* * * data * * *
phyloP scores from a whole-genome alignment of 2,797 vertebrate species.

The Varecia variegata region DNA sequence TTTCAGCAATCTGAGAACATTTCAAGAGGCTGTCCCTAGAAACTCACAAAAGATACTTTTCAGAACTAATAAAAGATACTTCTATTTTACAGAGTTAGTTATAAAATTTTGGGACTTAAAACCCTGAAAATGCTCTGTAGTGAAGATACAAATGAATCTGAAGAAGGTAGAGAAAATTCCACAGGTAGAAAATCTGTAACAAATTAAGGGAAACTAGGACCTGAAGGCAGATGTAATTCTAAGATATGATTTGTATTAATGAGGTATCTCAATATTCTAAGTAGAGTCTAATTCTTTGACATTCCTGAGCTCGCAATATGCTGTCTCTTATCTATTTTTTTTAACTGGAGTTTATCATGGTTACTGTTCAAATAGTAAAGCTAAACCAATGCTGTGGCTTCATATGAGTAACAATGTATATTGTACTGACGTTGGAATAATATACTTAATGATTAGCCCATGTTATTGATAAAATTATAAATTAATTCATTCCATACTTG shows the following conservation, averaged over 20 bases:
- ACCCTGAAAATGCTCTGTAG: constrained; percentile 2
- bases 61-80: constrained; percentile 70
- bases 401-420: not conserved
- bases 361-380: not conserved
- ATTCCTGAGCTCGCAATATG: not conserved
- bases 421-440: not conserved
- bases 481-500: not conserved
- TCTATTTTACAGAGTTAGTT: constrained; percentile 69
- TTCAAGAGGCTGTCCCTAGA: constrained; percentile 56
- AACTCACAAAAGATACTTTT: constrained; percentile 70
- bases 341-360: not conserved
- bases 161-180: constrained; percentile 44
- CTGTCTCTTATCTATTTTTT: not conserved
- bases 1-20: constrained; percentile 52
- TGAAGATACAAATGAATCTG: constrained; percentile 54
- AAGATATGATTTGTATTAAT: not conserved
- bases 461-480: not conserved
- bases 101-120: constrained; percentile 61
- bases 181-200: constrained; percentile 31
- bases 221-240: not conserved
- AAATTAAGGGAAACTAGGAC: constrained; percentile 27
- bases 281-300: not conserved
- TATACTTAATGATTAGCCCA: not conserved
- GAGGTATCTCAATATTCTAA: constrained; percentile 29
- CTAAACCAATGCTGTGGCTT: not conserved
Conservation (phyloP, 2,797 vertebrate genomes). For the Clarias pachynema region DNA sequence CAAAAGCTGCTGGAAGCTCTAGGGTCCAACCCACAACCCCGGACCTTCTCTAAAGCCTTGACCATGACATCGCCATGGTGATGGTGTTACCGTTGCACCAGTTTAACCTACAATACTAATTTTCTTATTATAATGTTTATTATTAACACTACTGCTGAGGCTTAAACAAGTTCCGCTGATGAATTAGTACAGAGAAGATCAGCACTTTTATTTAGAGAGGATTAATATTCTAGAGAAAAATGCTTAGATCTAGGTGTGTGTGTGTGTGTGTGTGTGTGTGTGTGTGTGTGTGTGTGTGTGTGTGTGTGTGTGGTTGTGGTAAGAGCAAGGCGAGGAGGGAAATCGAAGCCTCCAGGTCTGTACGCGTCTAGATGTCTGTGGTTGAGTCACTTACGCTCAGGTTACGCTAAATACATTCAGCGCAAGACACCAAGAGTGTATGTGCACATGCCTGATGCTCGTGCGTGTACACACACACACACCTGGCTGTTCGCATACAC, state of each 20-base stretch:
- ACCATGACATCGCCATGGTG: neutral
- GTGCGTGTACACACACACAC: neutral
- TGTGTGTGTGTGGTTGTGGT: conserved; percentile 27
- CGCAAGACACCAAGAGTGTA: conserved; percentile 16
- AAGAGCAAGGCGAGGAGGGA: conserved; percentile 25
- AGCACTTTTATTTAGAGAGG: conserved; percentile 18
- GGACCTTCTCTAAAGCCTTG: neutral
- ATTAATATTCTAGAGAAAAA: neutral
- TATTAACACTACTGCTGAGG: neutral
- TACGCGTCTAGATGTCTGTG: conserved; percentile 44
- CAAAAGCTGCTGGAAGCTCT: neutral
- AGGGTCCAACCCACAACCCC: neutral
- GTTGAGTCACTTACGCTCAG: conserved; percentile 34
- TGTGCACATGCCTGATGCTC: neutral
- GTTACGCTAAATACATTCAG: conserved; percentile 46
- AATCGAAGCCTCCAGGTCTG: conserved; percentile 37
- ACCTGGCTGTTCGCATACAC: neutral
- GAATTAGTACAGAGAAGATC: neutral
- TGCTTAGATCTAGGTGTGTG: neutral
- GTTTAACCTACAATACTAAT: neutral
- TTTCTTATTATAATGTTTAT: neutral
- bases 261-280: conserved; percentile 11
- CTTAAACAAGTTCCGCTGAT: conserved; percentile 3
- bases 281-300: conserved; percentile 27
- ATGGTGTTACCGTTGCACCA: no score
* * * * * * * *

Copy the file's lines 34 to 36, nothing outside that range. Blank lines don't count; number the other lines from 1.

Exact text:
- AGCACTTTTATTTAGAGAGG: conserved; percentile 18
- GGACCTTCTCTAAAGCCTTG: neutral
- ATTAATATTCTAGAGAAAAA: neutral